The painter was born on January 11, 1921, in Klaipeda, Lithuania. From 1941 to 1943 he studied at Kaunas Institute of Applied Arts. In 1944, ahead of the threatening Soviet Russian Occupation, he left Lithuania and moved to the West. Through Germany, Finland and Norway, he reached Sweden. In 1945–1946 he continued his studies at the private Anders Beckman School in Stockholm. From 1946 to 1949 Lape taught life drawing classes at the same school. Christmas 1949 he emigrated to the United States of America and settled in New York City.
From 1950 to 1956 he worked as a free lance artist, mostly designing and illustrating books for the largest publishers in New York: Doubleday, Scribners, Random House, Grosset & Dunlap, etc. After several years working in the commercial art field, he realized that commercial work was a negative influence on his own art work.
Meanwhile, he was offered a position to organize and lead the art program at a private high school. Consequently, in 1957, Lape moved to Rowayton, Connecticut where he took the position as Art Director at the Thomas School. In 1971 The New England Commission on Independent Schools evaluated the art program, designed by Lape, as “…not only an unqualified success, it is one of the outstanding strengths of the Thomas School”. In 1972 Lape signed a five-year contract to design a similar program for the Belmont Hill School in Belmont, Massachusetts. In 1978 Lape left educational work and moved to Chamberlain, Maine where he devoted his efforts exclusively to painting. Painting has always been of great interest in his life. He was especially inspired by his early art teacher, Vytautas Kairiukstis, who himself greatly admired the painter Pierre Bonnard. Later in Sweden, while working on murals, the beauty and the act of painting deepened Lape’s interest and commitment to the art of painting.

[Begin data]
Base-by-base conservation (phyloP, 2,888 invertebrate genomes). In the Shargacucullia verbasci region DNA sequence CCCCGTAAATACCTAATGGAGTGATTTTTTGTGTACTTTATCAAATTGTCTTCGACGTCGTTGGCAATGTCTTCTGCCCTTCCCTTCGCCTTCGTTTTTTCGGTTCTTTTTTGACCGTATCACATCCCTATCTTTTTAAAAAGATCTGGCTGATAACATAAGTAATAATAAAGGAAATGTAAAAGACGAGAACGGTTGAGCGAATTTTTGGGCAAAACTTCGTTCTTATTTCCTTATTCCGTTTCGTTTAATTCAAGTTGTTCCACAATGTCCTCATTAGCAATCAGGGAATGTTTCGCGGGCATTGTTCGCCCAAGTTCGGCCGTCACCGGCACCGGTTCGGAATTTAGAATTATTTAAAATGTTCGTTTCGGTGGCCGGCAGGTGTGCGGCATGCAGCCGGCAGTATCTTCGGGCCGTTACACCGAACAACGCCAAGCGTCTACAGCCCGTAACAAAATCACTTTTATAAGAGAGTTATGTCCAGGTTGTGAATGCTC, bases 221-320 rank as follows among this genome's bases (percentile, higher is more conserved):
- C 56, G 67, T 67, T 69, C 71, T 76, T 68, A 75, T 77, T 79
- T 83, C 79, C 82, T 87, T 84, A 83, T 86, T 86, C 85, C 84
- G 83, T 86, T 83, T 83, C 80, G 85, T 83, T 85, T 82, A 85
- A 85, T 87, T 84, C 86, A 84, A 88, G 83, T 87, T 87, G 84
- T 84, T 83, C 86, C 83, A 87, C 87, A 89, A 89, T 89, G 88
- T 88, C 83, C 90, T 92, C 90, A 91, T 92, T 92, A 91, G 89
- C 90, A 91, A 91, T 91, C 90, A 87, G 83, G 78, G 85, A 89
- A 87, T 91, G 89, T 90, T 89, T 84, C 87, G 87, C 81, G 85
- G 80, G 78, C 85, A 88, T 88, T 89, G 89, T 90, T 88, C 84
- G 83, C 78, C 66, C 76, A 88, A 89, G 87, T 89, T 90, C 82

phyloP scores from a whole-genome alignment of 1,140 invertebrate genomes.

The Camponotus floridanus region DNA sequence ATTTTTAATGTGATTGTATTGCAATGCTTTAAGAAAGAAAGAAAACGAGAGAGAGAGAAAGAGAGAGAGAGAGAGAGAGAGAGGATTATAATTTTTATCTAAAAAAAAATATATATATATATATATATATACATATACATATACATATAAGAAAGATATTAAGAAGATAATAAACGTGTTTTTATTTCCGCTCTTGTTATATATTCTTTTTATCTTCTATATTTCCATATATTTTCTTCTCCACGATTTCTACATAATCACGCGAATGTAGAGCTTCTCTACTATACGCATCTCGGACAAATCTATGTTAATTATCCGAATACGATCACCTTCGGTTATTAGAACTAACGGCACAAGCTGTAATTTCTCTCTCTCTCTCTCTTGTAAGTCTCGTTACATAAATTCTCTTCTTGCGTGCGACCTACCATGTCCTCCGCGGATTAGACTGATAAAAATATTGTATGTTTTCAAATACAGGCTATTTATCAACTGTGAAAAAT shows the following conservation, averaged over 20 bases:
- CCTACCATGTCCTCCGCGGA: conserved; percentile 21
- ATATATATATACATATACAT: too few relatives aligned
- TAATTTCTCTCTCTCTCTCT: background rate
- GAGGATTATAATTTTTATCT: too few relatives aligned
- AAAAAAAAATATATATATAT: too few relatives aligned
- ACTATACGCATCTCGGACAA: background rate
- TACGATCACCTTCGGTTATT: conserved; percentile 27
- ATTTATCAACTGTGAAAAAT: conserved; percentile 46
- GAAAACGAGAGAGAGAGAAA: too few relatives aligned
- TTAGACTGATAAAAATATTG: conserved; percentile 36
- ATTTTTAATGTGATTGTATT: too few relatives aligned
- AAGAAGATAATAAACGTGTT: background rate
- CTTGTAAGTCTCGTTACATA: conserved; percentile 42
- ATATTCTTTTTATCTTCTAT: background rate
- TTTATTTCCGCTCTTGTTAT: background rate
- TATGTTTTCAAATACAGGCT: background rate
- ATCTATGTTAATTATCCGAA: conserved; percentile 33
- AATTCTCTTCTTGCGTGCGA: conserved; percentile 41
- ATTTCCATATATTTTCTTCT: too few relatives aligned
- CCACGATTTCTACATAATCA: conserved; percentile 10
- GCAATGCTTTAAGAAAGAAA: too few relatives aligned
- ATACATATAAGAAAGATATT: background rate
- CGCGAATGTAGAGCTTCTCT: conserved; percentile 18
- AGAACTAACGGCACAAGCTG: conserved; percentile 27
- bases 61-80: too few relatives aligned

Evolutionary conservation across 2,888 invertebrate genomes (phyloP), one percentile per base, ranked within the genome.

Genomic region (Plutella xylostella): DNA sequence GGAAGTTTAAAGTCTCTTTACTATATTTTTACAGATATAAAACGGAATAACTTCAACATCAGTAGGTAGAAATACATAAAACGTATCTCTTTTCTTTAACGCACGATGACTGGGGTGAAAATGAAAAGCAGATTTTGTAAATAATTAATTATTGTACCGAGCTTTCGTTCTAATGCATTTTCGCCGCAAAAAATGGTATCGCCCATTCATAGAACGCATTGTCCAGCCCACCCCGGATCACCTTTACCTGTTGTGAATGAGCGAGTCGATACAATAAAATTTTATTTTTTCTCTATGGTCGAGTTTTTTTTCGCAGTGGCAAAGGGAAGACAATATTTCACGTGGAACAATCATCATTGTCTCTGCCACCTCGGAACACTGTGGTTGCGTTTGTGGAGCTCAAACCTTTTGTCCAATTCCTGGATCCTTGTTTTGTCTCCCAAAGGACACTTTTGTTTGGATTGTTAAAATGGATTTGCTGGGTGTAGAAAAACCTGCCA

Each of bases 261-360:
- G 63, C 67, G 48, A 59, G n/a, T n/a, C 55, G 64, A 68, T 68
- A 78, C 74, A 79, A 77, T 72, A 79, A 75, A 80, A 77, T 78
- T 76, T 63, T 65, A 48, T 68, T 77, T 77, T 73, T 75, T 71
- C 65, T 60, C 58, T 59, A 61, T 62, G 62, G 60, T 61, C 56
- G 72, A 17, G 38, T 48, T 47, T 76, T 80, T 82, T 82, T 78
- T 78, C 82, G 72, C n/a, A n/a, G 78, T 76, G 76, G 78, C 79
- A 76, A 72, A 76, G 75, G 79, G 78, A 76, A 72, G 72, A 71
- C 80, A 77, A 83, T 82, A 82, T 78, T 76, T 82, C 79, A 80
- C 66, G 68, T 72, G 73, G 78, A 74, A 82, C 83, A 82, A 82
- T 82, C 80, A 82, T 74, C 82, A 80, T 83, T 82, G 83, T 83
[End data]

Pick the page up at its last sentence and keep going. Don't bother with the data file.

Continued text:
As a book illustrator Lape designed over 300 book covers for American and Lithuanian publishers. He has illustrated The Forest of Anykščiai by Antanas Baranauskas (1961), Ballades by Maironis (1966), The Land of Foster-Children by Algimantas Mackus (1984), On the Way to the Promised Land by Antanas Gustaitis (1986), etc. He also worked on set designs for indoor and outdoor theatrical performances. While residing in Stockholm he designed murals for The World Sport Exhibition, Stockholm (1948) and for The World Congress for Nurses, Stockholm (1949). Lape began to exhibit his work in 1953 in New York. Since then he has participated in numerous group exhibitions with both Lithuanian and American artists. He has had only five solo exhibitions: 1965 Long Island, 1969 Chicago, 1980 New Canaan, 1981 Brooklyn and 1985 Boston.
Lape kept close contact with Lithuania during his exile. In 1964, he visited the occupied Lithuania, for the first time. When Lithuania restored its independence, after numerous previous visits, he returned permanently to his native land.
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